Warning: I am a neophyte at RDI. All I have are the books with great ideas from fellow bloggers, Aut-2B-Home friends, and the RDI website. So, I could be off base on some things, being such an infant in all this, but I hope to outline some of the habits we are forming.
Declarative Language - I have always made enthusiastic and supportive remarks to Pamela. I hardly ever make predictions and do self-narratives. I am trying to be more intentional in telling Pamela what I am doing, "Pamela, I'm going to take my shower now" or "I'm putting my dirty clothes in the hamper." She really does not need to know these things, but these are opportunities for face-to-face contact and shifting attention from what she is doing and back to it. I still catch myself being imperative, but I am getting better.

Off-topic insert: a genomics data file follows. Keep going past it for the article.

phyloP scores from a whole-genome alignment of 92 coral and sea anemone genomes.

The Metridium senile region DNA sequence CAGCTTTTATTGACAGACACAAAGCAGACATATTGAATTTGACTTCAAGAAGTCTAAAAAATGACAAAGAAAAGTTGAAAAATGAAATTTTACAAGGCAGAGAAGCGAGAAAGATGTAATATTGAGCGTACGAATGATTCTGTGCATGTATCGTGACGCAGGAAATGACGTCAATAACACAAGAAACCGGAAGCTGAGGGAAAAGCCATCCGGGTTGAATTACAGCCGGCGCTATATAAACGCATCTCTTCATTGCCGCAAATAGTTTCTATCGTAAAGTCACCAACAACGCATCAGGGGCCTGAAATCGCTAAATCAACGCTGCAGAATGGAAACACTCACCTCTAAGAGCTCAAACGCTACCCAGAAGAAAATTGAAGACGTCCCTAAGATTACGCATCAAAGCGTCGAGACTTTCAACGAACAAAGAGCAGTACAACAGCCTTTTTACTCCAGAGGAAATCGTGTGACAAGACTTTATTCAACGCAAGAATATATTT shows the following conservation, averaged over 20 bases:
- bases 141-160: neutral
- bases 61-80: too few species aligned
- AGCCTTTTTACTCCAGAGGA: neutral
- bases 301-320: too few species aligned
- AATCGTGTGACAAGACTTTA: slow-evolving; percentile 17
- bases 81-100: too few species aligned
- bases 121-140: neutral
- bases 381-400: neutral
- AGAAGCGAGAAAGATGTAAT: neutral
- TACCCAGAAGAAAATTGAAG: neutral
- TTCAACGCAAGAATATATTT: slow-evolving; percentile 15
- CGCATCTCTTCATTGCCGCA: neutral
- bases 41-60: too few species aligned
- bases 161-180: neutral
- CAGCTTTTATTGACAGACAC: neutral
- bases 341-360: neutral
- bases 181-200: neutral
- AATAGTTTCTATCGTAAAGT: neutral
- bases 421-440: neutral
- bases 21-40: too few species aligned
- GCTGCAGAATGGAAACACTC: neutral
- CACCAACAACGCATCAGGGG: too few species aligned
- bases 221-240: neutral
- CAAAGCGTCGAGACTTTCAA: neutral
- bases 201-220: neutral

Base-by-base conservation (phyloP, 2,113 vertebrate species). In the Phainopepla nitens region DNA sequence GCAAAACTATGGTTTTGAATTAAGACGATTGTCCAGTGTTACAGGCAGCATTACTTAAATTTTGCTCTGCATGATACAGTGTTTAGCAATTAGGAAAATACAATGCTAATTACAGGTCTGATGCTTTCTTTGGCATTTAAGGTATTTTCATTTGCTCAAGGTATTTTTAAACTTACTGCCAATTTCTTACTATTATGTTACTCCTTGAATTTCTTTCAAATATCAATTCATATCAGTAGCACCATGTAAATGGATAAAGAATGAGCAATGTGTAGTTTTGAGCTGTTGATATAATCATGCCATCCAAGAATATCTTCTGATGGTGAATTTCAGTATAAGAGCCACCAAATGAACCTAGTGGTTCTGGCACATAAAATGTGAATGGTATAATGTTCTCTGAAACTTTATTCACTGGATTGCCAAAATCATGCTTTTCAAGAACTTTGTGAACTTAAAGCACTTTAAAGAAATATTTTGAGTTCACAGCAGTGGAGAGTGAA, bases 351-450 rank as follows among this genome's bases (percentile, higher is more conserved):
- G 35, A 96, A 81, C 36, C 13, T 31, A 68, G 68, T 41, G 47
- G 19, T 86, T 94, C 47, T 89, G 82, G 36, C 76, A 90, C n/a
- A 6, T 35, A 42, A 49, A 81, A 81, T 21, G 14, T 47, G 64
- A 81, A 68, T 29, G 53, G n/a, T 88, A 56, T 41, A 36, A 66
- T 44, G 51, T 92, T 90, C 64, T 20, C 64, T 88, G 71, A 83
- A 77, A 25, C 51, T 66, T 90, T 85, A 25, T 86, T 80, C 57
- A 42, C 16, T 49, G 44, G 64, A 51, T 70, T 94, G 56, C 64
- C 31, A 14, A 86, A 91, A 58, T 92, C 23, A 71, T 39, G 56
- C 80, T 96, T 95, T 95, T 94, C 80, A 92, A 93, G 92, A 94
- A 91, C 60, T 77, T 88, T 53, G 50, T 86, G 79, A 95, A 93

Last night, at dinner, Pamela suddenly stood up and left the table to walk through the house to release excitement. When she came back to the kitchen, I said, "Pamela, I am so thirsty. I sure could use a glass of water" and I looked at the faucet. She went right to the cabinet and grabbed two glasses, one for herself. The other day, I stepped on a piece of dry dog food, laughed, and said, "Look! I stepped on dog food!" I looked down, and she did, too. I am finding she knows to do things without me telling her, and my habit of prompting her is not necessary. When it is, I am trying to be more declarative about it like, after her shower, I might say, "Dirty clothes belong in the hamper." Sometimes, she gets the hint and sometimes she does not. Eventually, the clothes make it to where they belong!